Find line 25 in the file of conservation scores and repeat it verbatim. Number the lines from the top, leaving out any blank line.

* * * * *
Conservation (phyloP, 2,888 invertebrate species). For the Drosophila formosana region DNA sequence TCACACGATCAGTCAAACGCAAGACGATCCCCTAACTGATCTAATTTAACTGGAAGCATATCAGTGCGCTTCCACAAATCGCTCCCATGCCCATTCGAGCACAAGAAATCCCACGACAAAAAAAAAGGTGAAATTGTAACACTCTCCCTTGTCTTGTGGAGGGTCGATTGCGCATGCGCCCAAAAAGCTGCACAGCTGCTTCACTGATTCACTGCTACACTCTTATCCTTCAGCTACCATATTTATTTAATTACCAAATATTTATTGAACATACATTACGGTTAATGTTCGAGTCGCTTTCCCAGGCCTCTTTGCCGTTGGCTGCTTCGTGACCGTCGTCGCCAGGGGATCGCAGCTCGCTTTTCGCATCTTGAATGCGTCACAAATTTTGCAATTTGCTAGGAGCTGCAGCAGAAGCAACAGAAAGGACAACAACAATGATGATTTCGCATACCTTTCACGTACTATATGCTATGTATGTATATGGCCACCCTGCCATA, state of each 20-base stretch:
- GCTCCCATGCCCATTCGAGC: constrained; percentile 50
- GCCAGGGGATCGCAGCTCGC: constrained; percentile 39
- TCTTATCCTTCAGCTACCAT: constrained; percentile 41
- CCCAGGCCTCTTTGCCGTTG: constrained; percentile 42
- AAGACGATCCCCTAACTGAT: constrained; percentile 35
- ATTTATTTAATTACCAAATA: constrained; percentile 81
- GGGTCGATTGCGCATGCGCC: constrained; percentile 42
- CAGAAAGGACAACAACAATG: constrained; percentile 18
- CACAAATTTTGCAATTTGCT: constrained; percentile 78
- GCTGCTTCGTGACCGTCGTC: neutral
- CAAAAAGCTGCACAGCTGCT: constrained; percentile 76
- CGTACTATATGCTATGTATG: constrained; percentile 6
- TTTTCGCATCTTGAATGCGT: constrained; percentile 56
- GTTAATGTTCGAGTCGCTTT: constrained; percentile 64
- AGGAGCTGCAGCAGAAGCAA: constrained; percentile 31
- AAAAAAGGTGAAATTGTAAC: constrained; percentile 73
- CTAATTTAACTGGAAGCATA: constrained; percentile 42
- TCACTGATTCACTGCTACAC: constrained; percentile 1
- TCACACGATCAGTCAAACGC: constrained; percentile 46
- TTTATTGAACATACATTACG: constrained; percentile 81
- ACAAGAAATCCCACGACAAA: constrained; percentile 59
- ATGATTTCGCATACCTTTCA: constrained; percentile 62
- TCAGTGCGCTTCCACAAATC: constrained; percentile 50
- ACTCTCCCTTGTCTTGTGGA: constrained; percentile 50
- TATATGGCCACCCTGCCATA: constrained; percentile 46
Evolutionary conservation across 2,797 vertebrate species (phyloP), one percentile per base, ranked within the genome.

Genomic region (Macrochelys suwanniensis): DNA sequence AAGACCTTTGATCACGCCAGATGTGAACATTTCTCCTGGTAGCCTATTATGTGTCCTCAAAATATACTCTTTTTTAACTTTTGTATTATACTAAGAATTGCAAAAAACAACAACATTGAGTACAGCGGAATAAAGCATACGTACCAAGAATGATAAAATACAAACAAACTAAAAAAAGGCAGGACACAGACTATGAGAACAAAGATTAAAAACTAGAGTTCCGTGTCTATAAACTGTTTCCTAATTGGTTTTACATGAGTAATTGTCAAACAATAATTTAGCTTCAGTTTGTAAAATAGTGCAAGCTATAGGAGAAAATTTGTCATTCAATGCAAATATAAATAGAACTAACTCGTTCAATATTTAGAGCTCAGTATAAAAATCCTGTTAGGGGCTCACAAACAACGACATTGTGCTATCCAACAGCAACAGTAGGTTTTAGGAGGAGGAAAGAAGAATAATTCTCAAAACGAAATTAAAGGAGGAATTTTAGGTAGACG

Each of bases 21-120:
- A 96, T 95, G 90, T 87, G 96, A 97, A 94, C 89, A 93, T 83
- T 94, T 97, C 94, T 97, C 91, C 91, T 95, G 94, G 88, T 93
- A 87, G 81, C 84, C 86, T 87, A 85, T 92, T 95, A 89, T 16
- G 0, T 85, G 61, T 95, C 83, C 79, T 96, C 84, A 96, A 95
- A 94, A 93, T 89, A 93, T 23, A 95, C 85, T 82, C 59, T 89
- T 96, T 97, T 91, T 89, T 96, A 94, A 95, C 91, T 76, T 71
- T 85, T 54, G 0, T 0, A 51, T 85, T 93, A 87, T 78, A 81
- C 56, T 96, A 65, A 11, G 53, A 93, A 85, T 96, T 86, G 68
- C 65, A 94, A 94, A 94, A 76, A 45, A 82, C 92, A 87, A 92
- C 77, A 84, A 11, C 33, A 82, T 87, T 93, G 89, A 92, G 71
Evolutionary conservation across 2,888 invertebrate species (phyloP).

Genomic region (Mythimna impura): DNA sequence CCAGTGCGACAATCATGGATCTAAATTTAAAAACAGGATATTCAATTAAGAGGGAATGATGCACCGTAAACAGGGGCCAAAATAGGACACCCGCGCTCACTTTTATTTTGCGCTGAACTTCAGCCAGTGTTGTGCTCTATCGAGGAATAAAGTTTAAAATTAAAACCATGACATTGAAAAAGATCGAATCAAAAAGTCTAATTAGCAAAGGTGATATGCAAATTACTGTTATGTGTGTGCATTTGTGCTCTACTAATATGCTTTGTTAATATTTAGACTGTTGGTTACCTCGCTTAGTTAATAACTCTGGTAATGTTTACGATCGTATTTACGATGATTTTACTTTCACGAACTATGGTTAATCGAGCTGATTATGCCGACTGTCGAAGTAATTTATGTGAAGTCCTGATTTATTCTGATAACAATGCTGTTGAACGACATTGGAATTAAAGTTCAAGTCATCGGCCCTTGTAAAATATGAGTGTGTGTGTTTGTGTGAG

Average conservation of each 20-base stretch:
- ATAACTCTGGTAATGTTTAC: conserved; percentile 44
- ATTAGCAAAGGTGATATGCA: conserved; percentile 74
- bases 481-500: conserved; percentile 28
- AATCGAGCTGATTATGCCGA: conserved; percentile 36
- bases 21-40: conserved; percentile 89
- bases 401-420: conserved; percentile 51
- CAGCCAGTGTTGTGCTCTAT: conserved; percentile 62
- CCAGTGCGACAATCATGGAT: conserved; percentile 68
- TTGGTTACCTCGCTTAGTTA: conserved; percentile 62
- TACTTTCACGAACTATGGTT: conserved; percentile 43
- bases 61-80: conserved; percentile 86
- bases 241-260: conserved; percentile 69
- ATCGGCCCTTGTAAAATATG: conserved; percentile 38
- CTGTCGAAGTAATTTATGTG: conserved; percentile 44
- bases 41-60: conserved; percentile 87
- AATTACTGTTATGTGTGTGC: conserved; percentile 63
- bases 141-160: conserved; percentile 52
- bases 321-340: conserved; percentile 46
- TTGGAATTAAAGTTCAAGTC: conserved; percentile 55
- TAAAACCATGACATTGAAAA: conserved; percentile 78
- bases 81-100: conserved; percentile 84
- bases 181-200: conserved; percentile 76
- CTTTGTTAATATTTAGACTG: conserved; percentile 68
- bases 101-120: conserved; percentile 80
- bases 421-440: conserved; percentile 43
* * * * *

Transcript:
- ACTCTCCCTTGTCTTGTGGA: constrained; percentile 50